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Dementia - PowerPoint PPT Presentation

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Dementia. Medical Aspects of Disability October 17, 2006. DEMENTIA. DEFINITION: Group of symptoms that can be caused by over 60-70 disorders.

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Medical Aspects of Disability

October 17, 2006

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    • Group of symptoms that can be caused by over 60-70 disorders.

    • Syndrome which refers to progressive decline in intellectual functioning severe enough to interfere with person’s normal daily activities and social relationships. (National Institute on Aging-1995 No. 95-3782)

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  • Marked by progressive declines in

    • memory.

    • visual-spatial relationships

    • performance of routine tasks

    • language and communication skills

    • abstract thinking

    • ability to learn and carry out mathematical calculations.

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  • Two Types:

    • Reversible

    • Irreversible

  • Individuals must have intensive medical physical to rule out reversible types of dementia.

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Delirium vs. Dementia

  • Delirium defined--- characterized by a disturbance of consciousness and a change in cognition that develop over a short period of time

  • About 10-15% of surgical patients experience delirium, and 15-25% of medicine inpatients will experience delirium

  • 30% Surgical Intensive Care Unit patients develop delirium, and up to 30% of AIDS patients while inpatient, will develop delirium

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Delirium vs. Dementia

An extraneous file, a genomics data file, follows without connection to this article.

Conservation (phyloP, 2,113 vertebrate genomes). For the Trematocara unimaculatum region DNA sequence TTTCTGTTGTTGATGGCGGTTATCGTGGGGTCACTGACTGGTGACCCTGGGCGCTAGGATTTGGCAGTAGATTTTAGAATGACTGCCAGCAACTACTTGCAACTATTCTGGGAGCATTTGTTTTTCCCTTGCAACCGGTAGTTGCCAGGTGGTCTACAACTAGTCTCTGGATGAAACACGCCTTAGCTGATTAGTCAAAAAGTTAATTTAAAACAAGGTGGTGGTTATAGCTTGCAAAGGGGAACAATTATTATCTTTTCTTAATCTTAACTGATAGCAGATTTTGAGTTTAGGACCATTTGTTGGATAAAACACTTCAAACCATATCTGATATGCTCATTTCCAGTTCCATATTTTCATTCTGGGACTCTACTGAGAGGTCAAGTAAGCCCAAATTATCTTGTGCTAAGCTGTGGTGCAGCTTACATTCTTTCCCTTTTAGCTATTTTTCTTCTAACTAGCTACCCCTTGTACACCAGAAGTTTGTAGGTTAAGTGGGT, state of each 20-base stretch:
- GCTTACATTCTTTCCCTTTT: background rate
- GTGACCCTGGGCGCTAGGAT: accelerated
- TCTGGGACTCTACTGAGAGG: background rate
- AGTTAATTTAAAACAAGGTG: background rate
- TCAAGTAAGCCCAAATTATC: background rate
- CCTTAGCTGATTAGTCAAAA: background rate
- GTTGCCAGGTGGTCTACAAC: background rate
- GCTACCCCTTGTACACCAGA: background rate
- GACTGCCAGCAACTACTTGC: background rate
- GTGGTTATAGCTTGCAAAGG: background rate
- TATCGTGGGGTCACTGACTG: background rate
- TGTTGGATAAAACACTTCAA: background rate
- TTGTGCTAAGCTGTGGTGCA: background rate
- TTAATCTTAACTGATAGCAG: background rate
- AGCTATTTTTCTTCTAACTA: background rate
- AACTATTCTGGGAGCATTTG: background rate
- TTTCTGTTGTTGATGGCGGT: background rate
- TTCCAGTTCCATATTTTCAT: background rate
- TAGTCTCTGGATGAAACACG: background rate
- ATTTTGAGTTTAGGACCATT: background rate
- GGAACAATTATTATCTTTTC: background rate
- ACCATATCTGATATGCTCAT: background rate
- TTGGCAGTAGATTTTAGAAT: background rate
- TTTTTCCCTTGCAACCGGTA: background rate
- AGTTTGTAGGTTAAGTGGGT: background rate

• A major risk factor is advanced age

    • Other factors include very young people (children), organic brain damage including stroke, MVA, etc, substance use, previous delirium, malnutrition, sensory deprivation (hearing or visual loss), diabetes, cancer

  • Having an episode of delirium is more than just inconvenience

    • 3 month mortality following an episode of delirium is 25-30%. 1 year mortality after an episode of delirium may be as high as 50%.

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Deliriumvs. Dementia

  • Many causes of delirium:

    • Some examples… epilepsy, CNS trauma, CNS infection, CNS neoplasm, endocrine dysfunction (pituitary, thyroid, adrenal, parathyroid, pancreas), liver failure, UTI, cardiac dysrhythmias, hypotension, vitamin deficiency, sepsis, electrolyte imbalance, iatrogenic- any medication, substance withdrawal

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Delirium vs. Dementia

  • Could be psychiatric disorder, i.e. major depression or generalized anxiety disorder, in which case need to initiate treatment for this disorder, i.e. get a psych consult

  • Or is the cause a delirium from other meds or an infection, in which case should look at labs and med list.

  • Or is cause alcohol withdrawal, in which case need to treat w/d with benzodiazepines

  • If patient is having chronic trouble sleeping, a good choice to help them is Ambien/zolpidem or Sonata/zaleplon

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Delirium vs. Dementia

  • Watch for alcohol withdrawal as cause of delirium. If elevated pulse and blood pressure, see elevated MCV, and patient begins to act bizarre, talk to family if at all possible, about substance use. If patient enters delirium tremens (DT’s), untreated has a mortality rate of 20%.

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Delirium vs. Dementia

  • How is delirium treated?

    • First line treatment for delirium is to treat underlying cause. Often will need many labs- Complete Metabolic Panel, Complete Blood Count, TFT, EEG if indicated, CT/MRI of head, sometimes LP, etc.

    • A psychiatric or psychological consult might be needed for agitation.